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I find myself wondering how much of a difference in scale there is between J.R.R. Tolkien's Fellowship of the Ring and the new movie directed by Peter Jackson. Is Saruman's tower really supposed to be so unbelievably tall? Did the fellowship really slaughter scores of hulking, snarling orc-goblin creatures with only one casualty? Are all of the waterfalls of Middle Earth so tremendous?

Then I wonder if it's the scale which makes it a successful film. What if all these places and events were a little more mundane, or at least more recognizable, if the movie wouldn't work. I'd like to see that version, though. ...And the soundtrack sounds way too much like Williams' score for "The Phantom Menace"
I find your lack of faith disturbing. (via Pigs and Fishes)


Here's an article that explains the real reasons I am wary of global trade liberalization. This overarching injustice is what moves the thousands of protesters - at least as much as any anarchic / dionysian protest vibe or testosterone-fueled affront to police power:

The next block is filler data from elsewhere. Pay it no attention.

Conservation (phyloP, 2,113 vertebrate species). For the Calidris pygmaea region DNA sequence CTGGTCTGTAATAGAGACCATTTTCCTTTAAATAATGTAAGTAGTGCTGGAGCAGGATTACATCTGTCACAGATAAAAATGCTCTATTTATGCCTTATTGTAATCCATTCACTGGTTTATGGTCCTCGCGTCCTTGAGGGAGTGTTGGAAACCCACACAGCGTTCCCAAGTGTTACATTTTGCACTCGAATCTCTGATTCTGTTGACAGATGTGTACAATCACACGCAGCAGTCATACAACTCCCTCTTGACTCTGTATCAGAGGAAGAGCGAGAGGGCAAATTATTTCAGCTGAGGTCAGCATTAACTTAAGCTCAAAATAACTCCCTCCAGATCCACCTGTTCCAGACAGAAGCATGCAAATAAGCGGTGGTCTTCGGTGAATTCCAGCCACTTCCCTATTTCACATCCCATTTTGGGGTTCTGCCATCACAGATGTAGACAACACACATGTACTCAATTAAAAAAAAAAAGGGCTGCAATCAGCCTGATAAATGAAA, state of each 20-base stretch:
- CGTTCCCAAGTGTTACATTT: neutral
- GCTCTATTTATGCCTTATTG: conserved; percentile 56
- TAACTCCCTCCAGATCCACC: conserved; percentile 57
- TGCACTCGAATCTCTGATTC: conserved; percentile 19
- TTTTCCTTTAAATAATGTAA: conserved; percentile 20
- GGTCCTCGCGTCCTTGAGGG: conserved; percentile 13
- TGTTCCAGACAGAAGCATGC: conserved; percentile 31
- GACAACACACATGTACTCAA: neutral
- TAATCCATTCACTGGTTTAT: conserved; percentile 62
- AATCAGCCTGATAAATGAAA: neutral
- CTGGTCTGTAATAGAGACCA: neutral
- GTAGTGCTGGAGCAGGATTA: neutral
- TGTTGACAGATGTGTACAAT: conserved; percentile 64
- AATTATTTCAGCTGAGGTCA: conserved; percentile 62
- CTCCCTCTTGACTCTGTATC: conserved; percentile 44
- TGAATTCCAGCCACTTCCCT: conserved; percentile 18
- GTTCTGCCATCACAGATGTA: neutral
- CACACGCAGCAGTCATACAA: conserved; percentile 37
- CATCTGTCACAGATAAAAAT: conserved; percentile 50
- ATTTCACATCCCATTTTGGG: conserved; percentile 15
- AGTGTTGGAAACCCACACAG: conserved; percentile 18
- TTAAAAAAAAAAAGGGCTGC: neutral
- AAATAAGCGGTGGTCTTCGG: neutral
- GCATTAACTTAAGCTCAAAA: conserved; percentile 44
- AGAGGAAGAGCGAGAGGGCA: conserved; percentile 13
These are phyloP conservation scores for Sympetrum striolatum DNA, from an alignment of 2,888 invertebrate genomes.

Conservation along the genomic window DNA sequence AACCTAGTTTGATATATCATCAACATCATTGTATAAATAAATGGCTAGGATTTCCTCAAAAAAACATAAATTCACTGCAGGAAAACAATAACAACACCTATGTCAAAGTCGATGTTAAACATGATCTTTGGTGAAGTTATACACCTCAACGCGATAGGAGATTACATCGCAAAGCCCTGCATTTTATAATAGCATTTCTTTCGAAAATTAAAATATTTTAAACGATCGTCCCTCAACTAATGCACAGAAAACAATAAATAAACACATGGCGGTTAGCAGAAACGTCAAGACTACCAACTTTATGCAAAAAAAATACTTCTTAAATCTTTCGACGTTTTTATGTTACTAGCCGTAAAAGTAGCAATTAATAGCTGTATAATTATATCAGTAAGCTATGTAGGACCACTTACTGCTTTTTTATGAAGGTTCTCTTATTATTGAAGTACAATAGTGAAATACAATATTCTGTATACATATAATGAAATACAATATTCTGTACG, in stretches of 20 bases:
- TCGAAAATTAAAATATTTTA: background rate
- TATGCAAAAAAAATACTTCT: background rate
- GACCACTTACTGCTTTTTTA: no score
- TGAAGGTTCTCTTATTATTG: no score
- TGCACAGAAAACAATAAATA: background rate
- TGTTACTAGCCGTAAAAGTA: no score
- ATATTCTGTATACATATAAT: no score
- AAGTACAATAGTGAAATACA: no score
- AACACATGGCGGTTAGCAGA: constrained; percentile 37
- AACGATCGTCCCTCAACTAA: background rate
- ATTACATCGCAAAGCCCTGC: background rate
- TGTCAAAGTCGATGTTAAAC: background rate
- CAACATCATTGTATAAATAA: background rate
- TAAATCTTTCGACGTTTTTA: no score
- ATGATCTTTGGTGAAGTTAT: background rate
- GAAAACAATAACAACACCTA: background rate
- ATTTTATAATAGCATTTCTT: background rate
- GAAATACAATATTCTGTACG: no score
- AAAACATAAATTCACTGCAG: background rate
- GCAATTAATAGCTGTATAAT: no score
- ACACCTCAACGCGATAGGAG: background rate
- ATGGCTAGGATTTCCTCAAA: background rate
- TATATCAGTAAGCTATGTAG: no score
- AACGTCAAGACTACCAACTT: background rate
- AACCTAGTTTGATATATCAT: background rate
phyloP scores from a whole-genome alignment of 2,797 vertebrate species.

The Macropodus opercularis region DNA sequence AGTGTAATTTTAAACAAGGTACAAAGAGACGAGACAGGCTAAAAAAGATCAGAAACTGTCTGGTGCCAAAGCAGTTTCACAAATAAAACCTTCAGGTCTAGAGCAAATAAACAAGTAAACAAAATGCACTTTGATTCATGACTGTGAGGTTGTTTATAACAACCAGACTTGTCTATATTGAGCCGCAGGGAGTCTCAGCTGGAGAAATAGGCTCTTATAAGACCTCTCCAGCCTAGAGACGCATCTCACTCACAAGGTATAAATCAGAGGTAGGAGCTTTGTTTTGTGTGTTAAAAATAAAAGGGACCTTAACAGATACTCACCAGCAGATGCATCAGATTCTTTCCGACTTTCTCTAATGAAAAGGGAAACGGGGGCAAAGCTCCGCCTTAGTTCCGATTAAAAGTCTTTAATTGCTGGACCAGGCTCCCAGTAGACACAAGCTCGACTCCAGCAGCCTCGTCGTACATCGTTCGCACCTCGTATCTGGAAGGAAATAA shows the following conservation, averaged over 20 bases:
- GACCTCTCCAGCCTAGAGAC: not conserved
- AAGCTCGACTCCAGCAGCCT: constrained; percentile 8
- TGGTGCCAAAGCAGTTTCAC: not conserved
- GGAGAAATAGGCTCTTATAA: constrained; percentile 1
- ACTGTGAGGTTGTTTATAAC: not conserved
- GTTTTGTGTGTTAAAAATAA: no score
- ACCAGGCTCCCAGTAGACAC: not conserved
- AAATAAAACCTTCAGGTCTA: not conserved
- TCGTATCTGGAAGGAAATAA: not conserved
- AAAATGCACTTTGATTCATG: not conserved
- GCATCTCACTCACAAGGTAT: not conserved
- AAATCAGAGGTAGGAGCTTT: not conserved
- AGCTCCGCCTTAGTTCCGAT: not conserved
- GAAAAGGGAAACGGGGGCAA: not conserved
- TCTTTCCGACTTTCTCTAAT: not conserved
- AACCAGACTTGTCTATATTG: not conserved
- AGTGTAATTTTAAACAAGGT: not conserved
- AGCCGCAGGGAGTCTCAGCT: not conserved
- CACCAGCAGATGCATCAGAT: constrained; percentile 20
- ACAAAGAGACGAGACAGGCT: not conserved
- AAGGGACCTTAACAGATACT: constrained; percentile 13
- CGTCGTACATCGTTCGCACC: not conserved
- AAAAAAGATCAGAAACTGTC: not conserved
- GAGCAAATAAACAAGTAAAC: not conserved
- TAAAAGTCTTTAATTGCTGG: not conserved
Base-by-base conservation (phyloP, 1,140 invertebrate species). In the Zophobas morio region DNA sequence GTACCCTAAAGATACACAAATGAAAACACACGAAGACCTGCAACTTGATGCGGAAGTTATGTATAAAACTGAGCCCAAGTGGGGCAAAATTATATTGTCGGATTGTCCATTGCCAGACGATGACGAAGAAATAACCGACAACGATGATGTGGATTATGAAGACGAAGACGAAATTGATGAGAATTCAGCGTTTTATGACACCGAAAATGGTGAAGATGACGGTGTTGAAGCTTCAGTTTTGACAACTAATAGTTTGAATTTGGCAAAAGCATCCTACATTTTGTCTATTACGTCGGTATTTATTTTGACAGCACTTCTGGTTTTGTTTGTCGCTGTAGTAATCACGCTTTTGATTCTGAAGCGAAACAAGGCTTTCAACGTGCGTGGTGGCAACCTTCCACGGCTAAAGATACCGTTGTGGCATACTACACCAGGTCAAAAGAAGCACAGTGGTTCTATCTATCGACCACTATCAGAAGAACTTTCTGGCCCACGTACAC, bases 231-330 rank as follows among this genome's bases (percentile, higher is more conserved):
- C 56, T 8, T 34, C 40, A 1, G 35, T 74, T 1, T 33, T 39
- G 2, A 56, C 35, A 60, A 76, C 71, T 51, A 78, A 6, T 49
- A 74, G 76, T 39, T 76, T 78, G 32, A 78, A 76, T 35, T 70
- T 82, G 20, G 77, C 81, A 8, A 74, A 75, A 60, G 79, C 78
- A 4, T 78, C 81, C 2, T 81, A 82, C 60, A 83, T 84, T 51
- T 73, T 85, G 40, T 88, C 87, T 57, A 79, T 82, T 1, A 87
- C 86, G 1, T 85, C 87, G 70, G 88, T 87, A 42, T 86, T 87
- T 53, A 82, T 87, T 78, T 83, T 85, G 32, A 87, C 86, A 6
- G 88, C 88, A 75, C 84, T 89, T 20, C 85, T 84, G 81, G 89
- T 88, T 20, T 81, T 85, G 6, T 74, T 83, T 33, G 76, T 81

"The administration's selective adherence to its professed principles confirms criticisms that public interest groups have long lodged against the agreements. One is that far from promoting free trade, the agreements favor power and privilege, and allow wealthy countries like the United States to flout them. A second is that trade principles degrade democracy and national sovereignty by inhibiting countries from legislating in the public interest."


Perhaps more to the point is the fact that we are fundamentally defenseless against motivated martyrs. Israel has far more experience in wars against terror than we do, and we can see their successes every day now. Surely if they just eliminated Arafat, their worries would be over.